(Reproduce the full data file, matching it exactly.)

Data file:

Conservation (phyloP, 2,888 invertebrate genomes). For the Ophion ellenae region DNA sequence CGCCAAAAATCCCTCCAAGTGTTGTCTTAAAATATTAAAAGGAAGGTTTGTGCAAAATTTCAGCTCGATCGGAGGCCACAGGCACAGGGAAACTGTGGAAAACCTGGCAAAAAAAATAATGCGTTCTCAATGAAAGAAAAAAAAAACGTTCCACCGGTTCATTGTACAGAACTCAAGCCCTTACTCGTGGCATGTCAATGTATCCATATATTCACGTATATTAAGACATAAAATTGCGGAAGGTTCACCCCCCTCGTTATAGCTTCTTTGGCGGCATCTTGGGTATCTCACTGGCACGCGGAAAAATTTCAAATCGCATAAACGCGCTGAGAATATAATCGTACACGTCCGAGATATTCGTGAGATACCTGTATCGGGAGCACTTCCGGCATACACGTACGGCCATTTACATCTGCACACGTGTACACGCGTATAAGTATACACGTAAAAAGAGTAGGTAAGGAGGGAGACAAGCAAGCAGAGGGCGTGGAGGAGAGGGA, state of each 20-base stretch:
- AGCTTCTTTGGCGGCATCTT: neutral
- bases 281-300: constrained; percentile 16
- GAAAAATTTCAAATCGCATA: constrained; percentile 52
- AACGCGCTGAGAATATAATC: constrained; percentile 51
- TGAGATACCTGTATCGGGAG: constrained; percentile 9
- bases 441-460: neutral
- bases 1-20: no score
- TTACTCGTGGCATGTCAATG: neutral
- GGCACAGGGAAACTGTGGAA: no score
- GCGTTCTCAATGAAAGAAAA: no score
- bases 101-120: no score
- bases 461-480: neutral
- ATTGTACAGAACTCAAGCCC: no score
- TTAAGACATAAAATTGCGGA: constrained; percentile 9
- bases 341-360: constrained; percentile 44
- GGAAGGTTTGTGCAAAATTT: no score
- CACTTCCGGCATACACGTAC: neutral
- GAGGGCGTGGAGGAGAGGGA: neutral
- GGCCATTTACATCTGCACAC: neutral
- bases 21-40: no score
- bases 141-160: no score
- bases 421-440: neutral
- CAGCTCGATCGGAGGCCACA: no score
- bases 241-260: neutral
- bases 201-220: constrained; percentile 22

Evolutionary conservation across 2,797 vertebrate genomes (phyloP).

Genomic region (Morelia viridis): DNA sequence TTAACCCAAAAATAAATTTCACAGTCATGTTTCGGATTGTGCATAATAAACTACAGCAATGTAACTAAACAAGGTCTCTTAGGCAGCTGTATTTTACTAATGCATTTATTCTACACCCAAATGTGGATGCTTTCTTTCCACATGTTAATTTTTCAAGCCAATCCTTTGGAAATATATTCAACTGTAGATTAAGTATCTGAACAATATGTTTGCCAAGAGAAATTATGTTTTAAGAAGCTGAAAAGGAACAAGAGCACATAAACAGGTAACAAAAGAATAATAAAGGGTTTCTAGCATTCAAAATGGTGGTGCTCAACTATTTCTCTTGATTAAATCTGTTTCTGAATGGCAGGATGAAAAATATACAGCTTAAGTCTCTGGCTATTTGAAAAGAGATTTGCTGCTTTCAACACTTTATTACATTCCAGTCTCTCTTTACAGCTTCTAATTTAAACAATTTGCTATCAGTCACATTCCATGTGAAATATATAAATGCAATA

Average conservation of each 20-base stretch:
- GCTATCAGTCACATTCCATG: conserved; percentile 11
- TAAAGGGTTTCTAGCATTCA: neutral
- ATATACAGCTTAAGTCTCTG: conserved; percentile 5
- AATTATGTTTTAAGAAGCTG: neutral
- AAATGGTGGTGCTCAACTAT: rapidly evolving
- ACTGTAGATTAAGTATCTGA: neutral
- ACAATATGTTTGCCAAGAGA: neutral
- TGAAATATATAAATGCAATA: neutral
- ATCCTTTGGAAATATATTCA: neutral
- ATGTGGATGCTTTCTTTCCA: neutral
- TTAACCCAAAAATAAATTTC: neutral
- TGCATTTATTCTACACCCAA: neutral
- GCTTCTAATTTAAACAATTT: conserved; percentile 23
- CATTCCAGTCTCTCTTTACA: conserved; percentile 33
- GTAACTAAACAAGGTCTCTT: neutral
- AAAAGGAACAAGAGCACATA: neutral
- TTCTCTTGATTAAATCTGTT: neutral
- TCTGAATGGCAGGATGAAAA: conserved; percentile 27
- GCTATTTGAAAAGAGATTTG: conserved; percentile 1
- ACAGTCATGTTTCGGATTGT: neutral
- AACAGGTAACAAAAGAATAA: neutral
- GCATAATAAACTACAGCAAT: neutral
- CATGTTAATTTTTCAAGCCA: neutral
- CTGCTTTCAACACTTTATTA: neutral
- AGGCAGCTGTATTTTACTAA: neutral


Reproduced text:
Conservation (phyloP, 2,888 invertebrate genomes). For the Ophion ellenae region DNA sequence CGCCAAAAATCCCTCCAAGTGTTGTCTTAAAATATTAAAAGGAAGGTTTGTGCAAAATTTCAGCTCGATCGGAGGCCACAGGCACAGGGAAACTGTGGAAAACCTGGCAAAAAAAATAATGCGTTCTCAATGAAAGAAAAAAAAAACGTTCCACCGGTTCATTGTACAGAACTCAAGCCCTTACTCGTGGCATGTCAATGTATCCATATATTCACGTATATTAAGACATAAAATTGCGGAAGGTTCACCCCCCTCGTTATAGCTTCTTTGGCGGCATCTTGGGTATCTCACTGGCACGCGGAAAAATTTCAAATCGCATAAACGCGCTGAGAATATAATCGTACACGTCCGAGATATTCGTGAGATACCTGTATCGGGAGCACTTCCGGCATACACGTACGGCCATTTACATCTGCACACGTGTACACGCGTATAAGTATACACGTAAAAAGAGTAGGTAAGGAGGGAGACAAGCAAGCAGAGGGCGTGGAGGAGAGGGA, state of each 20-base stretch:
- AGCTTCTTTGGCGGCATCTT: neutral
- bases 281-300: constrained; percentile 16
- GAAAAATTTCAAATCGCATA: constrained; percentile 52
- AACGCGCTGAGAATATAATC: constrained; percentile 51
- TGAGATACCTGTATCGGGAG: constrained; percentile 9
- bases 441-460: neutral
- bases 1-20: no score
- TTACTCGTGGCATGTCAATG: neutral
- GGCACAGGGAAACTGTGGAA: no score
- GCGTTCTCAATGAAAGAAAA: no score
- bases 101-120: no score
- bases 461-480: neutral
- ATTGTACAGAACTCAAGCCC: no score
- TTAAGACATAAAATTGCGGA: constrained; percentile 9
- bases 341-360: constrained; percentile 44
- GGAAGGTTTGTGCAAAATTT: no score
- CACTTCCGGCATACACGTAC: neutral
- GAGGGCGTGGAGGAGAGGGA: neutral
- GGCCATTTACATCTGCACAC: neutral
- bases 21-40: no score
- bases 141-160: no score
- bases 421-440: neutral
- CAGCTCGATCGGAGGCCACA: no score
- bases 241-260: neutral
- bases 201-220: constrained; percentile 22

Evolutionary conservation across 2,797 vertebrate genomes (phyloP).

Genomic region (Morelia viridis): DNA sequence TTAACCCAAAAATAAATTTCACAGTCATGTTTCGGATTGTGCATAATAAACTACAGCAATGTAACTAAACAAGGTCTCTTAGGCAGCTGTATTTTACTAATGCATTTATTCTACACCCAAATGTGGATGCTTTCTTTCCACATGTTAATTTTTCAAGCCAATCCTTTGGAAATATATTCAACTGTAGATTAAGTATCTGAACAATATGTTTGCCAAGAGAAATTATGTTTTAAGAAGCTGAAAAGGAACAAGAGCACATAAACAGGTAACAAAAGAATAATAAAGGGTTTCTAGCATTCAAAATGGTGGTGCTCAACTATTTCTCTTGATTAAATCTGTTTCTGAATGGCAGGATGAAAAATATACAGCTTAAGTCTCTGGCTATTTGAAAAGAGATTTGCTGCTTTCAACACTTTATTACATTCCAGTCTCTCTTTACAGCTTCTAATTTAAACAATTTGCTATCAGTCACATTCCATGTGAAATATATAAATGCAATA

Average conservation of each 20-base stretch:
- GCTATCAGTCACATTCCATG: conserved; percentile 11
- TAAAGGGTTTCTAGCATTCA: neutral
- ATATACAGCTTAAGTCTCTG: conserved; percentile 5
- AATTATGTTTTAAGAAGCTG: neutral
- AAATGGTGGTGCTCAACTAT: rapidly evolving
- ACTGTAGATTAAGTATCTGA: neutral
- ACAATATGTTTGCCAAGAGA: neutral
- TGAAATATATAAATGCAATA: neutral
- ATCCTTTGGAAATATATTCA: neutral
- ATGTGGATGCTTTCTTTCCA: neutral
- TTAACCCAAAAATAAATTTC: neutral
- TGCATTTATTCTACACCCAA: neutral
- GCTTCTAATTTAAACAATTT: conserved; percentile 23
- CATTCCAGTCTCTCTTTACA: conserved; percentile 33
- GTAACTAAACAAGGTCTCTT: neutral
- AAAAGGAACAAGAGCACATA: neutral
- TTCTCTTGATTAAATCTGTT: neutral
- TCTGAATGGCAGGATGAAAA: conserved; percentile 27
- GCTATTTGAAAAGAGATTTG: conserved; percentile 1
- ACAGTCATGTTTCGGATTGT: neutral
- AACAGGTAACAAAAGAATAA: neutral
- GCATAATAAACTACAGCAAT: neutral
- CATGTTAATTTTTCAAGCCA: neutral
- CTGCTTTCAACACTTTATTA: neutral
- AGGCAGCTGTATTTTACTAA: neutral